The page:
SB2 would permit a magistrate with a "sincerely held religious objection" to recuse him- or herself from performing weddings by the simple act of so notifying the chief district court judge. No examination of the sincerity of that belief (such as would-be conscientious objectors face under Selective Service rules) would be required. Neither would the recusing magistrate be required to state exactly what
it is he objects to: same-sex marriage (which many fundamentalist Christian denominations hold to be a sin), mixed-race marriage (regarding which the Fundamentalist Church of Jesus Christ of Latter Day Saints'
prophet, Warren Jeffs, proclaimed "If you marry a person who has connections with a Negro, you would become cursed"
), the re-marriage of a divorcee (which the Catholic Church holds to be a sin), the marriage of a Christian and a Jew (sometimes frowned upon by both religions), marriage between cousins (legal in North Carolina but proscribed by the Catholic church), or what have you. Proponents of the bill argue that it is therefore not discriminatory, as it does not target a specific class of persons. As well, they continue, the law is not discriminatory because recusal would bar the magistrate from performing any
marriages for a period of six months...barring him from easily cherry-picking the marriages he will and will not perform.
In an further paroxysm of zeal for 'fair play,' SB2 goes even further, permitting the reinstatement of any magistrate who resigned his position following the Federal court decision rendering same-sex marriage legal in North Carolina, with no loss of service time for purposes of determining the magistrate's eligibility to collect a pension.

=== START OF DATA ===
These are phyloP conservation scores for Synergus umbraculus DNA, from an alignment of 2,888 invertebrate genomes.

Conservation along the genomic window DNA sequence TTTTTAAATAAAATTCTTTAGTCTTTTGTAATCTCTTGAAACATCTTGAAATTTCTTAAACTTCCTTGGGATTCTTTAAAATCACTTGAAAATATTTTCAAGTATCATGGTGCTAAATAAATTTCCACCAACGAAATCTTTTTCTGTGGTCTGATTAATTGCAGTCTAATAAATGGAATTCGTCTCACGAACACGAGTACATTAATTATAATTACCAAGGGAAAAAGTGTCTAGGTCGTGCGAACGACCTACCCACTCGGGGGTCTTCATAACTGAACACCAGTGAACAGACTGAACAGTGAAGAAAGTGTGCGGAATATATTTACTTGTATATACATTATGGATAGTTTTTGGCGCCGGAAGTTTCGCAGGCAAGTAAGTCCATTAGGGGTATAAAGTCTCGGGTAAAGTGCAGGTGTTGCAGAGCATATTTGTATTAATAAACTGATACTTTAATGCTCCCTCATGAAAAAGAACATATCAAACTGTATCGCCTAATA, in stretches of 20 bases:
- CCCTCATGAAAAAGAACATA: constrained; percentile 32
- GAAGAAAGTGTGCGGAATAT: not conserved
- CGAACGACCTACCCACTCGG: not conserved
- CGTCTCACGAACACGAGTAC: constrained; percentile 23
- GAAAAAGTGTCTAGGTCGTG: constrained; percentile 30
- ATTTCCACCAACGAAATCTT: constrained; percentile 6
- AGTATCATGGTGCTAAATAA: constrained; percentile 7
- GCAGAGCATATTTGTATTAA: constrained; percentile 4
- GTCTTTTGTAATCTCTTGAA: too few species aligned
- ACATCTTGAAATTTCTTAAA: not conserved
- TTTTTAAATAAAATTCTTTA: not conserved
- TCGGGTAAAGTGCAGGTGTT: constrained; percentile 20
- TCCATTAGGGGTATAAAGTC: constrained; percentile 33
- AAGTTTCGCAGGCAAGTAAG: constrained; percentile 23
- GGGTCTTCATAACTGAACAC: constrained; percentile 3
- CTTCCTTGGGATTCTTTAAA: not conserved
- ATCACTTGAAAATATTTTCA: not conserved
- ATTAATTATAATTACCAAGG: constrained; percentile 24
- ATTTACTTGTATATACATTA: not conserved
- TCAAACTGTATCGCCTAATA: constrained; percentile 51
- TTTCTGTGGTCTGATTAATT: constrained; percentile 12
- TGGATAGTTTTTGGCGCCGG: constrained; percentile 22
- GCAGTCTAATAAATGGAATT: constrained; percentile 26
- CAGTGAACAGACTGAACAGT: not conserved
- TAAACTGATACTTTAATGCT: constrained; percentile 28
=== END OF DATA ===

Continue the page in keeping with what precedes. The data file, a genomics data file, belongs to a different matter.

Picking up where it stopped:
Judging by news reports, outnumbered opponents of SB2 offered all the right arguments during debate on the bill:
They compare the bill to the “separate but equal” accommodations of the South’s segregationist past.
[Senator Jeff] Tarte said [...] "magistrates must follow the instructions every jury receives: Uphold the law – even if you don’t agree with it."
“Can you not see that this bill takes us down a road that we must not go?” said Sen. Josh Stein, a Raleigh Democrat.
Yet however well-reasoned such arguments may be, they nonetheless completely miss the central point. Obviously, SB2 isn't legislation so much as it is political theater - red meat thrown to Republican legislators' extremist base in an effort to shore up their increasingly shaky prospects of retaining control in 2016. One may argue the inhumanity of this legislation - or its illogic, or its possible unconstitutionality - till the cows come home...but without effect in today's supermajority-Republican legislature. So why even bother?